The UAE economy will show a low single digit growth figure in 2009, despite the impact of the global downturn on the country, in particular Dubai, central bank governor Sultan Bin Nasser Al Suwaidi has said.
In an interview with CNN's Marketplace Middle East programme, Al Suwaidi also said that he expected interest rates in the UAE to remain the same.
On the issue of economic growth, he said: "I would say that I think we will be in a low positive single digit figure in 2009. In 2010, it will still be in low single digits but it will be higher than 2009."
When asked about interest rates, he told programme makers: "I think we will leave them where they are because we still do not see any reason to increase them.
"We do not see any inflationary pressures and we still see markets that not are functioning efficiently."
The governor also said he saw no alternative to pegging the dirham to the US dollar.
"We have noticed there is tremendous correlation between our economy in general and the US economy and when there is growth in the US in our region and specifically the UAE," he added in the programme which is due to air on Friday.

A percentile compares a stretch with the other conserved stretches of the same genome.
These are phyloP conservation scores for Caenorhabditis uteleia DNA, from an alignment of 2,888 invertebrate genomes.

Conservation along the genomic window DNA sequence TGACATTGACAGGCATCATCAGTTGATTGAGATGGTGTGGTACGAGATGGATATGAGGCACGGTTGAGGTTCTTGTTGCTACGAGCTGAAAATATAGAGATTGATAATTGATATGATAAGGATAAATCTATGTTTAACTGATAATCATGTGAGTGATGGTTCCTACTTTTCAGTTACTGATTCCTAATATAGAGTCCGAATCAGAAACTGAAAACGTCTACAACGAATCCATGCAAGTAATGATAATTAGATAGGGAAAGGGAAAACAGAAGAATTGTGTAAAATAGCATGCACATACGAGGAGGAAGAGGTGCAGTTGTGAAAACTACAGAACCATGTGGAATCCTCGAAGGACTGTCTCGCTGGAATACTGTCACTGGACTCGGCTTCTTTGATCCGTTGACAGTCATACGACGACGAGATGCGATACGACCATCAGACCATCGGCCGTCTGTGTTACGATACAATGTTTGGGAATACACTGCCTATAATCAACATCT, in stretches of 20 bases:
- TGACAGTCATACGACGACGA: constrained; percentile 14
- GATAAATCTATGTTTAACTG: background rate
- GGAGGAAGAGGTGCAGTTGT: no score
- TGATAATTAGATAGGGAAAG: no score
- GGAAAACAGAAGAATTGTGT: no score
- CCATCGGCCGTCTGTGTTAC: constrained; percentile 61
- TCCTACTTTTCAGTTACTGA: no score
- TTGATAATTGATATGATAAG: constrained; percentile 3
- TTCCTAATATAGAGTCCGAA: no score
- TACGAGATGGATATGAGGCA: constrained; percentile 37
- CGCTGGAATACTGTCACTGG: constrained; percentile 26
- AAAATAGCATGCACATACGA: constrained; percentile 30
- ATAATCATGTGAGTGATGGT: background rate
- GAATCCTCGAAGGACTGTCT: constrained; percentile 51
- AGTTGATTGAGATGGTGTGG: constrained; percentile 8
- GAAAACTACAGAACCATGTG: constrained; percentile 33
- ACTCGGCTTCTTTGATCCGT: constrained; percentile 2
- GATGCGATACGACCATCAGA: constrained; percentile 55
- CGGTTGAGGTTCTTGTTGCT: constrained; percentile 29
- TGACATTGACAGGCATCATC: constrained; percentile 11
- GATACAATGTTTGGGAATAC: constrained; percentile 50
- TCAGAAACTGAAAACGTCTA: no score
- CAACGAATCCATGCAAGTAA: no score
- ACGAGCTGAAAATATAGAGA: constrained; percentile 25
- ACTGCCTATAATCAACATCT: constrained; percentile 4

"We do not see any alternative so far to the US dollar. The US dollar is the currency of international trade and the currency for investment."
On the issue of the UAE opting out of the Gulf monetary union, Al Suwaidi added: "We have opted out at this stage for several reasons one of them is the location of the GCC central bank.
"The UAE has the most banks in the region so it makes sense that we place the central bank in the UAE."
He said the country was not considering returning to the monetary union "at this stage", adding that taking the GCC central bank away from Riyadh was "beyond our consideration".
On Thursday, the central bank deputy chairman said growth in the UAE economy could exceed 4.5 percent in 2010, adding that he was not particularly worried about inflation following a shake-out in the property sector.
He also said banks in the UAE were healthy and did not need a further injection of liquidity.
Omar bin Sulaiman, who is governor of the Dubai International Financial Centre (DIFC) and deputy chairman of the UAE central bank, also said UAE's real estate sector had bottomed out and growth was picking up.For all the latest business news from the UAE and Gulf countries, follow us on Twitter and Linkedin, like us on Facebook and subscribe to our YouTube page, which is updated daily.
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